Veterans Crisis Line:
Further Efforts Needed to Improve Service
GAO-17-545T: Published: Apr 4, 2017. Publicly Released: Apr 4, 2017.
The Department of Veterans Affairs started the Veterans Crisis Line to help support veterans in emotional crisis. From 2007 to 2015, call volume increased almost 700%. As VA tried to handle the volume, some veterans were dissatisfied with the service.
This statement for the record summarizes our 2016 report on VA oversight of the crisis line. Three of the 4 recommendations in that report have not been implemented. VA has not specified targets or timeframes for assessing its call center. Also, VA has not worked with its partners to identify or address why veterans reach the National Suicide Prevention Lifeline rather than the crisis line.
Veterans Crisis Line (VCL) Milestones, Call Volume, and Funding Obligations, Fiscal Years 2007 through 2015
Bar chart showing that call volume increases have corresponded with funding increases.
What GAO Found
In May 2016, GAO found that the Department of Veterans Affairs (VA) did not meet its call response-time goals for the Veterans Crisis Line (VCL), although extended call wait times were not common; issues with text messages were also found. VA's goal was to answer 90 percent of VCL calls at the VCL primary center within 30 seconds in the period GAO studied. Calls not answered within 30 seconds were to route to VCL backup call centers; however, for 5 months of fiscal year 2015, calls were routed to VCL backup call centers after 60 seconds. According to VA officials about 65 to 75 percent of VCL calls were answered at the VCL primary center in fiscal year 2015 within either 30 or 60 seconds. GAO's covert testing in July and August 2015 confirmed this. Specifically, 119 covert test calls showed that an estimated 73 percent of calls made during this period were answered within 30 seconds. GAO also covertly tested the VCL's text messaging services and found that 4 of 14 GAO test text messages did not receive responses. GAO recommended that VA regularly test the VCL's text messaging system to identify issues and correct them promptly. In response, VA developed and implemented procedures to regularly test the VCL's text messaging system, as well as its telephone and online chat systems.
In May 2016, GAO found that VA had taken a number of steps to improve its monitoring of the VCL primary center operations. For example, VA had established a permanent VCL call center evaluation team and created a mechanism for tracking complaints about the performance of the VCL primary center from VCL callers or external parties. However, GAO found that VA had not specified quantifiable or otherwise measurable targets and had not included dates for when it would expect the VCL to complete actions covered by each key performance indicator. This was inconsistent with guidance provided by the Office of Management and Budget. GAO recommended that VA document clearly stated and measurable targets and time frames for key performance indicators needed to assess VCL performance. Although VA agreed, as of March 2017, this recommendation remains open.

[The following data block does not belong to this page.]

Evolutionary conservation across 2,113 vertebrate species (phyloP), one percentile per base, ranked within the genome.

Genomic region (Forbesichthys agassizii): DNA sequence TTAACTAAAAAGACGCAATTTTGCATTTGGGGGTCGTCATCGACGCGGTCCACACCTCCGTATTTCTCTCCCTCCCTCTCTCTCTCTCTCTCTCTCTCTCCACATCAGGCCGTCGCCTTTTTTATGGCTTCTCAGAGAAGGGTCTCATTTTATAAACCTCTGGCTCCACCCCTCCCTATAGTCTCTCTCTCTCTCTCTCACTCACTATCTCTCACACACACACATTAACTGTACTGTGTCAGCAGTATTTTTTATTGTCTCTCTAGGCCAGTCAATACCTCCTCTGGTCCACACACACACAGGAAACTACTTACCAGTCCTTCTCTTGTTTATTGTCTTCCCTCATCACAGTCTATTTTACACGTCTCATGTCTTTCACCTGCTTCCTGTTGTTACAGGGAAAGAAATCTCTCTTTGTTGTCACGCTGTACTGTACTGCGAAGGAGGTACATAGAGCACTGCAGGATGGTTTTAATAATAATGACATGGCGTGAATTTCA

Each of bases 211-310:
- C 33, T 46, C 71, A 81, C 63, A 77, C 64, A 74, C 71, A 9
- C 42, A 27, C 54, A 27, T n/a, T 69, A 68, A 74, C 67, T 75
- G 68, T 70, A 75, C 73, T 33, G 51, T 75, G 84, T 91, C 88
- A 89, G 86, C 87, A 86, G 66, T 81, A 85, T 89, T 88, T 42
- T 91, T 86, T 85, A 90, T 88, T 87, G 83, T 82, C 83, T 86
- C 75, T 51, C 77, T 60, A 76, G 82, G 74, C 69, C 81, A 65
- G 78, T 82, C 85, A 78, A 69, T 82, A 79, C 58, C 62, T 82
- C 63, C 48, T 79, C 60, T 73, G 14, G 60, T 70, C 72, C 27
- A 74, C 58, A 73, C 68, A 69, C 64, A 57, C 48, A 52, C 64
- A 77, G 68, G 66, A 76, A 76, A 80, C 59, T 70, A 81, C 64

GAO also found that VA had established an interagency agreement with its service partner, the Department of Health and Human Services' (HHS) Substance Abuse and Mental Health Services Administration (SAMHSA), to manage the shared operations of the VCL and Lifeline (a public-private network that provides free and confidential support to people in suicidal crisis or emotional distress). Despite these efforts to coordinate, VA and SAMHSA did not collect information needed to assess how often and why callers intending to reach the VCL do not follow voice prompts and instead reach Lifeline local crisis centers. As a result, VA and SAMHSA did not know the extent to which this occurred and could not determine the underlying causes that may need to be addressed. GAO recommended that VA and SAMHSA (1) collect information on how often and why callers intending to reach the VCL instead reach Lifeline local crisis centers and (2) review the information collected and, if necessary, develop plans to address the underlying causes. Although VA and SAMHSA agreed, as of March 2017, these recommendations remain open.
Why GAO Did This Study
VA established the VCL in July 2007 to provide support to veterans in emotional crisis. Between fiscal years 2008, its first full year of operation, and 2015, the number of calls received by the VCL increased almost 700 percent, exceeding VA's expectations. As VA began to address increasing numbers of requests for assistance, reports of dissatisfaction with VCL's service periodically appeared in the media.
This statement summarizes GAO's May 2016 report on VA's oversight of the VCL. Specifically, the statement describes (1) the extent to which VA met response-time goals for VCL calls and text messages, (2) how VA monitored VCL primary center call center operations, and (3) how VA worked with VCL service partners to help ensure veterans receive high-quality service. For the May 2016 report, GAO visited the VCL's primary center and two backup call centers; tested VCL response time through a generalizable sample of covert telephone calls and a nongeneralizable sample of text messages in July and August 2015; reviewed internal reports and policies and plans; and interviewed VA officials. GAO contacted VA and SAMHSA for an update on actions taken in response to the report's recommendations.
What GAO Recommends
In its May 2016 report, GAO made four recommendations to VA and HHS to improve the VCL. VA and HHS concurred with the recommendations and while action has been taken on one, three remain open as of March 2017.